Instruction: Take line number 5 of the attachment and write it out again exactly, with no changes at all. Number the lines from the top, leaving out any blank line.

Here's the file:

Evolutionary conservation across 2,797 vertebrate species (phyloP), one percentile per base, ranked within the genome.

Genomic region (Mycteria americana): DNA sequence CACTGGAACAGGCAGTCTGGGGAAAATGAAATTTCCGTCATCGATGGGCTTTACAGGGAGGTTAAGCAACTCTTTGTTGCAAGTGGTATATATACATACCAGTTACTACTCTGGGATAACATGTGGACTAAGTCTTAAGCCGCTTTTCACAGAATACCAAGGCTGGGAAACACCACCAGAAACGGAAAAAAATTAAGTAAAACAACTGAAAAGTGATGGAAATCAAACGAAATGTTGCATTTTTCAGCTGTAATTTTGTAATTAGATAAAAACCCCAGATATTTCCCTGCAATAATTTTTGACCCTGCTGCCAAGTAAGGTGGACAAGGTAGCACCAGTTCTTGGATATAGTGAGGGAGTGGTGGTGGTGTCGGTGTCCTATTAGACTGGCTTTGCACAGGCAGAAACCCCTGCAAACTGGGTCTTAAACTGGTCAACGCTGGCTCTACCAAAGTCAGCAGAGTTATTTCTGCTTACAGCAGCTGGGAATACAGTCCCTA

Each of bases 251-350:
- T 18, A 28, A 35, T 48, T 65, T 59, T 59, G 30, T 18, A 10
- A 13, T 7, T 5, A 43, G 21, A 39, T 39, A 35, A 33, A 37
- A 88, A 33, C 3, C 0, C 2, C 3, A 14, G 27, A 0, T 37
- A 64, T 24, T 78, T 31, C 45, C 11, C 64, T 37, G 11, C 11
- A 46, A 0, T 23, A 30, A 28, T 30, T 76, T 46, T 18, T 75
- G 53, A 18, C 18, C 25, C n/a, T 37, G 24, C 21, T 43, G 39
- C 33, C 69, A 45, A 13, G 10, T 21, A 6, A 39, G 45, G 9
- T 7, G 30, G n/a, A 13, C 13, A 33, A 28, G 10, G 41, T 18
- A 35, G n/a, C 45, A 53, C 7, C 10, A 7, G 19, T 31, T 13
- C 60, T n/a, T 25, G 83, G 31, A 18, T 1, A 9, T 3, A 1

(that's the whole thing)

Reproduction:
- A 13, T 7, T 5, A 43, G 21, A 39, T 39, A 35, A 33, A 37